The Persistence of Earnings and Cash Flows and the Role of Special Items: Implications for the Accrual Anomaly

61 Pages Posted: 4 May 2005

See all articles by Patricia M. Dechow

Patricia M. Dechow

University of Southern California - Leventhal School of Accounting; University of California, Berkeley - Accounting Group

Weili Ge

University of Washington - Michael G. Foster School of Business

Multiple version iconThere are 2 versions of this paper

Date Written: December 15, 2005

Abstract

We argue that high accruals are likely to be the outcome of rules with an income statement perspective, while low accruals are likely to be the outcome of rules with a balance sheet perspective and that this has implications for the properties of earnings. Specifically, earnings persistence is affected both by the magnitude and sign of the accruals. Accruals improve the persistence of earnings relative to cash flows in high accrual firms, but reduce earnings persistence in low accrual firms. We show that the low persistence of earnings in low accrual firms is primarily driven by balance sheet adjustments relating to special items. We then show that low accrual firms with special items have higher future stock returns than other low accrual firms. This is consistent with investors misunderstanding the transitory nature of special items. Further analysis reveals that special item-low accrual firms have performed poorly, are financially distressed, and have declines in investor recognition (analysts coverage and institutional holdings). We find that special items continue to explain future returns after controlling for these factors. Our results suggest that investors underestimate the probability that special item-low accrual firms will successfully turn themselves around.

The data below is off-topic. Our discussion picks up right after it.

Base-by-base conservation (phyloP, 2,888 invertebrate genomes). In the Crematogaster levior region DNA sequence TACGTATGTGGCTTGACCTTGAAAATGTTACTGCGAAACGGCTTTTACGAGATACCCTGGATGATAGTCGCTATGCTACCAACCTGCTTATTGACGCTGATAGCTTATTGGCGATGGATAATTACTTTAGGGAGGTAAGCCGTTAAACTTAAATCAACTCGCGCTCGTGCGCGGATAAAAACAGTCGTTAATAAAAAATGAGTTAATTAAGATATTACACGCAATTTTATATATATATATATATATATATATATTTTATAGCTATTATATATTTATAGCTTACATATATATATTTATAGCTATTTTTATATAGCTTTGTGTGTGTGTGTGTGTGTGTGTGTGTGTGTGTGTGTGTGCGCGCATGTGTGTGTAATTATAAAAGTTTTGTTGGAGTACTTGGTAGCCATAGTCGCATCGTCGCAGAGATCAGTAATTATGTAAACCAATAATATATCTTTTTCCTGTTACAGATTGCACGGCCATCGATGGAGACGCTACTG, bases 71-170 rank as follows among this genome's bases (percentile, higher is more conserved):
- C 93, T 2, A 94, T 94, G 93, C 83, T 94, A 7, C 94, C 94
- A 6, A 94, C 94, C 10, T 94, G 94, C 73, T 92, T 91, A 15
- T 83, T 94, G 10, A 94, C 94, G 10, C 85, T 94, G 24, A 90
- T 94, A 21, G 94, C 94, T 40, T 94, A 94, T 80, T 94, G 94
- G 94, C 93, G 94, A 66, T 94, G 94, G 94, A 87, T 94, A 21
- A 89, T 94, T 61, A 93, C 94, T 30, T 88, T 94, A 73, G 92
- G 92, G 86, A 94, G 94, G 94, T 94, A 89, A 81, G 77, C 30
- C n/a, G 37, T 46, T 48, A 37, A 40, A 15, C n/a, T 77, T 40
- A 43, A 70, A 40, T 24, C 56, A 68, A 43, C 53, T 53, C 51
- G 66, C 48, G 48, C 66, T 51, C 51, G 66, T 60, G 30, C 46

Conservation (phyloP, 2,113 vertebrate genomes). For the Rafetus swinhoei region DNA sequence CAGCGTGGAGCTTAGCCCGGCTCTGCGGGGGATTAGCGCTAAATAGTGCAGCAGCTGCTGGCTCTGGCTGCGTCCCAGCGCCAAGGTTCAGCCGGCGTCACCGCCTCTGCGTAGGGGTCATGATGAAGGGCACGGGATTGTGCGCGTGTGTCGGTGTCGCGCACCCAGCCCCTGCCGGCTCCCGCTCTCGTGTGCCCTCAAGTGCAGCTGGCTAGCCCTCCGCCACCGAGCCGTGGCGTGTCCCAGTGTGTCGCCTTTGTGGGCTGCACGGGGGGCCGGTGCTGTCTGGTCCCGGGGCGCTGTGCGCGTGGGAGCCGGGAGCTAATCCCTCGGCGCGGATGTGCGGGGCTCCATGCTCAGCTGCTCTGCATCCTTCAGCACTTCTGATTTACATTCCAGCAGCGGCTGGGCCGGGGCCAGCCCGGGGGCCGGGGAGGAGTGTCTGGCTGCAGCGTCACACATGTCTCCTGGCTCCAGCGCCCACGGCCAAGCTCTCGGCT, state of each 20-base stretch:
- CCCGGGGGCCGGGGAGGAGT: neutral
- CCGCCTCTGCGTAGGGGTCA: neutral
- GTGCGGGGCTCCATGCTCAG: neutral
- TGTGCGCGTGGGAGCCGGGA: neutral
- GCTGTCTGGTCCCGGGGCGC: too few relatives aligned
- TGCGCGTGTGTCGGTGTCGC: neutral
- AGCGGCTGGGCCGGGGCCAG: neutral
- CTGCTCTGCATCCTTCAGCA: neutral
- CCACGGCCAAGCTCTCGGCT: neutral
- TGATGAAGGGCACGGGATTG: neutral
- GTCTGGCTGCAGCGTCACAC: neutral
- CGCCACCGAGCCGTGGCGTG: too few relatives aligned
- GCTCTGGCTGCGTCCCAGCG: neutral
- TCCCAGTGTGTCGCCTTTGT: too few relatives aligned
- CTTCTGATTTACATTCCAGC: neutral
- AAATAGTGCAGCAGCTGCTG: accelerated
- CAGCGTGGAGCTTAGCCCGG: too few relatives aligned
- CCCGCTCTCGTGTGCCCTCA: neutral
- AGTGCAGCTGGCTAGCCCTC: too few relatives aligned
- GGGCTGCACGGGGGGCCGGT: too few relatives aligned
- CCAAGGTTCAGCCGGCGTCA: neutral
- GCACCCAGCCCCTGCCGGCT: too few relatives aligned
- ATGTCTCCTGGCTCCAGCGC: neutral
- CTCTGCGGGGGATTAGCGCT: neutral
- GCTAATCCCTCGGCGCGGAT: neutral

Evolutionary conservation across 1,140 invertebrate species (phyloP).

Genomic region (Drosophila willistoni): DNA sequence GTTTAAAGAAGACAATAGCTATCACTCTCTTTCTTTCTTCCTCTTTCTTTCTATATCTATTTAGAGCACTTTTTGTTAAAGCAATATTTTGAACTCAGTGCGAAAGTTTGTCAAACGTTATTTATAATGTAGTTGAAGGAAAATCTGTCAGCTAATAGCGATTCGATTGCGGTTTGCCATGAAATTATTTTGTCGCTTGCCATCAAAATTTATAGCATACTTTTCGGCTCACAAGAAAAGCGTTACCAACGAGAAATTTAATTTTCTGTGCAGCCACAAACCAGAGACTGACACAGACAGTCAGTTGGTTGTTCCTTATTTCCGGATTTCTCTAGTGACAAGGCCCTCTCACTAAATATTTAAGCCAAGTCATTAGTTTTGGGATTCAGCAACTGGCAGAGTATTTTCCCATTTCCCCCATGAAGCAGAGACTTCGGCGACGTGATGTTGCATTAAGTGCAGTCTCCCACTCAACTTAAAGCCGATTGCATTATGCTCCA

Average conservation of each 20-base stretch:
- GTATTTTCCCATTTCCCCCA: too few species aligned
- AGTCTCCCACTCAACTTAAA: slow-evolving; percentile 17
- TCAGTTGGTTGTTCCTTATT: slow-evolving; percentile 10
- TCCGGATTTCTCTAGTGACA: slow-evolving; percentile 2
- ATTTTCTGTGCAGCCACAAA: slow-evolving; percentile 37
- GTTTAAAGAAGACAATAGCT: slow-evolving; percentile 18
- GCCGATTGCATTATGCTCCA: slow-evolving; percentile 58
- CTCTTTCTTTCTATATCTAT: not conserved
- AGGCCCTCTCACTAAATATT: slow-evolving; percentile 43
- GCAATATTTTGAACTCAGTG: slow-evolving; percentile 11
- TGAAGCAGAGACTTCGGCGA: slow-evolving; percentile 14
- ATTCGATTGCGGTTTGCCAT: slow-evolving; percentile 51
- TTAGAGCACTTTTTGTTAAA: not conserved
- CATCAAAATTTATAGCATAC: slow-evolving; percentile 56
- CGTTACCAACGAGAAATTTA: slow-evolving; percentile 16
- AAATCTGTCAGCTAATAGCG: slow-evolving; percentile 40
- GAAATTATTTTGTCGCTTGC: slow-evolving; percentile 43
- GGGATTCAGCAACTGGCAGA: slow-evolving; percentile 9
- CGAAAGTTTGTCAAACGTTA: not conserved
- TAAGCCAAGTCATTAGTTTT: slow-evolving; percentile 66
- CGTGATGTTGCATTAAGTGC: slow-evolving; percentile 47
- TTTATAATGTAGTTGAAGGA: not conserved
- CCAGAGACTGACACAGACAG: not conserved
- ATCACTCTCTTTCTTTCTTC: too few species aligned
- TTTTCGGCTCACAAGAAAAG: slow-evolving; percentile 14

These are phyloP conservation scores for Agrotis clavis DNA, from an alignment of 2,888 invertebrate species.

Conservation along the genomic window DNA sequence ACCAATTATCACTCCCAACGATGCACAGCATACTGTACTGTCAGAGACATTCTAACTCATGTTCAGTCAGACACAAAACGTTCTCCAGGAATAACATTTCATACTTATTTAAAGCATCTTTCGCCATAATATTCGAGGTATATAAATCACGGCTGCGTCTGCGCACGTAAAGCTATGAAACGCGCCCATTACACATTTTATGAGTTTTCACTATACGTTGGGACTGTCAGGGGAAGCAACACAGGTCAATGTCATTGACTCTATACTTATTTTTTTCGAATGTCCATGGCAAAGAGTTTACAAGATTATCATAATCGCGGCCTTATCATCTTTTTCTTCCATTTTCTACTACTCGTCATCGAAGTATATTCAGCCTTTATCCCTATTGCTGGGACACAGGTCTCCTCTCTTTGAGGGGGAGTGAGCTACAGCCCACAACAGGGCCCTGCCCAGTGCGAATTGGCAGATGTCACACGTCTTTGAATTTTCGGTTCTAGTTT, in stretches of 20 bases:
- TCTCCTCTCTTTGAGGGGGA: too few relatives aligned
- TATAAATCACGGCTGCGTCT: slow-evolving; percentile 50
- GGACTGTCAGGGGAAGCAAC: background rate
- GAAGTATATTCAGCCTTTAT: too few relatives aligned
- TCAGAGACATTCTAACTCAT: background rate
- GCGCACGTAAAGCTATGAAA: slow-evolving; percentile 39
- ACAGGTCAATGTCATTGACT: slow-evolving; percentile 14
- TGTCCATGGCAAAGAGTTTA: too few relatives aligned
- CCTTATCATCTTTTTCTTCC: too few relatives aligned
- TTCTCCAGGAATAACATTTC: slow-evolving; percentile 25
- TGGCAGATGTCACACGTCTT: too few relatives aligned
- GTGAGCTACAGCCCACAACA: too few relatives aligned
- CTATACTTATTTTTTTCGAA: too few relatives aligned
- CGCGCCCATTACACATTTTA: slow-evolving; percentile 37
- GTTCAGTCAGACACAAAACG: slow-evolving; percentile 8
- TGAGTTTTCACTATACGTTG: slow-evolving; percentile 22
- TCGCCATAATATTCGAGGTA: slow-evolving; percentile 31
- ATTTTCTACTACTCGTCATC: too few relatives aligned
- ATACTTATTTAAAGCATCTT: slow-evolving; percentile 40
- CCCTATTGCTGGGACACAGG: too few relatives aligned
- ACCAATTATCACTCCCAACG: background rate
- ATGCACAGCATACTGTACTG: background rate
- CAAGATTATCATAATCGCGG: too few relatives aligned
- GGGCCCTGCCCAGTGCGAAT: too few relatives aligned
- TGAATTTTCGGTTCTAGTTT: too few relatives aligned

Keywords: Earnings, cash flows, special items, accruals, anomaly, future returns

JEL Classification: G10, G12, G14, M41, M43

Suggested Citation

Dechow, Patricia M. and Ge, Weili, The Persistence of Earnings and Cash Flows and the Role of Special Items: Implications for the Accrual Anomaly (December 15, 2005). Available at SSRN: https://ssrn.com/abstract=715563 or http://dx.doi.org/10.2139/ssrn.715563

Patricia M. Dechow (Contact Author)

University of Southern California - Leventhal School of Accounting ( email )

Los Angeles, CA 90089-0441
United States

University of California, Berkeley - Accounting Group ( email )

Haas School of Business
Berkeley, CA 94720
United States

Weili Ge

University of Washington - Michael G. Foster School of Business ( email )

Box 353200
Seattle, WA 98195-3200
United States

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